Today we filed an amicus brief urging the U.S. Supreme Court to review an appeal filed by the Independent Institute challenging the disclosure requirements imposed by the Bipartisan Campaign Reform Act (“BCRA”) as applied to genuine issue ads. BCRA compels the disclosure of donors to such ads over $1,000, with substantial civil and criminal penalties for failure to report this information publicly.
Today, our firm filed an amicus brief in support of The Independence Institute, in its challenge to certain federal election law and Federal Election Commission regulations governing electioneering communications. Under these regulations, Section 501(c)(3) organizations must report on their broadcast issue ads which mention the name of incumbent Congressmen. The required reports include certain information on donors to the nonprofit organizations. Our brief explains why these laws and regulations violate First Amendment principles of anonymity long recognized by the U.S. Supreme Court.
Today we filed an amicus brief in support of the Independence Institute in their challenge to the Federal Election Commission’s regulations requiring the names and addresses of donors to nonprofits doing issue ads, which technically meet the criteria of Independent Expenditures, to be disclosed. Our brief explains the motivation of Congress for wanting this information.
Today, on behalf of the Free Speech Coalition, Inc., the Free Speech Defense and Education Fund, Inc., and U.S. Justice Foundation Jeremiah Morgan of our firm testified before the Federal Election Commission at its Hearings on the McCutcheon v. FEC Advance Notice of Proposed Rulemaking. (His testimony appears at 5:19:51 of the video.)
Today our firm filed a Petition for Writ of Certiorari seeking U.S. Supreme Court Review of two decisions of the California Courts which held that the California Secretary of State had no duty to determine whether a candidate for President of the United States is eligible to serve, if elected, before placing his name on the official state election ballot.
Taking a page out of Orwell’s novel 1984, the Ohio Elections Commission operates as a modern “Ministry of Truth’ — with the power to “determine” and “proclaim” the truth or falsity of every statement made during an Ohio political campaign. Our firm filed an amicus curiae brief in the U.S. Supreme Court, contending that the government has no legitimate role whatsoever to play in guiding Americans as to how to vote.
Representing Alaska Senate candidate Joseph Miller’s campaign committee, Bill Olson appeared before the Federal Election Commission today to answer questions about the facts underlying Advisory Opinion Request No. 13-11 filed by the firm on the campaign’s behalf. After a lengthy discussion, the FEC approved the Advisory Opinion on a 5-1 vote. The Commission ruled that the Committee’s use of campaign funds with respect to an appeal of a judgment to the Alaska Supreme Court relating to his 2010 campaign for the U.S. Senate was fully permissible, and not a personal use.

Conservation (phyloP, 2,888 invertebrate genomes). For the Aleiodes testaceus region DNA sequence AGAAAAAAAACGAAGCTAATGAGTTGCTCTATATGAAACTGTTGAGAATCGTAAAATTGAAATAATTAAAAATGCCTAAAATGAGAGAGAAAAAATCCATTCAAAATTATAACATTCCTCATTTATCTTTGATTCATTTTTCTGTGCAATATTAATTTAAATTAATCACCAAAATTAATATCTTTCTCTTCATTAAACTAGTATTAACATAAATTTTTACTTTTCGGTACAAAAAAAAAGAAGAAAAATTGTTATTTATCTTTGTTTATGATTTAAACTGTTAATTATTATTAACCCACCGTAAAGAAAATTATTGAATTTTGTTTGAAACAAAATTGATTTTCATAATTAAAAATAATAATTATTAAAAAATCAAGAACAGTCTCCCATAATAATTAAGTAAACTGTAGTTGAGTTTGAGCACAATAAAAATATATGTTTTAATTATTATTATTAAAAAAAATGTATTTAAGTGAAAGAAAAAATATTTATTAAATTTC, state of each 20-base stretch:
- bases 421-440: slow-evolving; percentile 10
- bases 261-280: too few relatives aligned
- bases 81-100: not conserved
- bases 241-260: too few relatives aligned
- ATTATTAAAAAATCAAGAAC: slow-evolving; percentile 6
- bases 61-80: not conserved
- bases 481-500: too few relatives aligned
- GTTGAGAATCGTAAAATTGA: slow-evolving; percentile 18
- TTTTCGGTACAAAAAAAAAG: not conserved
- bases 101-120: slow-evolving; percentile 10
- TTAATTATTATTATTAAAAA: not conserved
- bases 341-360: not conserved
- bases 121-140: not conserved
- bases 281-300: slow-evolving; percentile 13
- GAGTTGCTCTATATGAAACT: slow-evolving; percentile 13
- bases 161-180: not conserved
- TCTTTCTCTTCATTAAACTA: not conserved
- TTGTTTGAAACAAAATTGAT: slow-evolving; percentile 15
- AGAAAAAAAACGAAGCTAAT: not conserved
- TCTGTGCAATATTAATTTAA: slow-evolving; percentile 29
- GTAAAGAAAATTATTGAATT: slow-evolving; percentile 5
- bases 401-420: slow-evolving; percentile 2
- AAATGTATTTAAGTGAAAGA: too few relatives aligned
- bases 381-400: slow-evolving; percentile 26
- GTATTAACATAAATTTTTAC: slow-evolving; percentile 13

Our firm prepared this Analysis of the DISCLOSE Act (S. 3295) on behalf of the Free Speech Coalition to explain the following sections of the DISCLOSE Act that are likely to be of primary concern by member organizations:
Section 103. Treatment of payments for coordinated communications as contributions.
Section 201. Independent expenditures.
Section 202. Electioneering communications.
Section 211. Additional information required to be included in reports on disbursements by covered organizations.
Section 212. Rules regarding use of general treasury funds.
Section 213. Optional use of separate account by covered organizations for campaignrelated activity.
Section 214. Modification of rules relating to disclaimer statements required for certain communications.
Section 301. Requiring disclosure by covered organizations of information on campaign-related activity.
Today, our firm filed an amicus curiae brief in the U.S. Supreme Court in support of appellant Citizens United on a supplemental question. The amicus brief urges that Citizens United’s challenge to federal regulation of electioneering communications be sustained, and the decisions in Austin v. Michigan State Chamber of Commerce andMcConnell v. FEC, as applied to BCRA section 203, be overruled since they endorse an erroneous view of the freedom of speech that conflicts with Citizens United’s freedom of the press. Contrary to the assumptions in Austin and McConnell, the freedom of the press does not confer a special privilege upon the institutional press, but is enjoyed by all the people. Austin’s and McConnell’s narrow reading of the press freedom is not only contrary to history, but at odds with new realities of journalism.
Today, we filed comments with the Federal Election Commission (“FEC”) on behalf of Free Speech Coalition and Free Speech Defense and Education Fund (“FSC/FSDEF”) regarding the FEC’s proposed rulemaking in response to the U.S. Supreme Court’s June 25, 2007 decision in FEC v. Wisconsin Right to Life (WRTL II). That decision upheld WRTL’s unrestricted right to publish issue ads during pre‑election periods, so long as it did not engage in “express advocacy or its functional equivalent.”
Today we filed a Brief Amicus Curiae in the U.S. Supreme Court in the Wisconsin Right to Life case. The brief asks the Court to reconsider its prior holdings in the McConnell and Buckley cases, and to strike down the Congressional ban on “electioneering communications.” (We had previously filed an amicus brief in support of Wisconsin Right to Life when the case came before the Court last year.)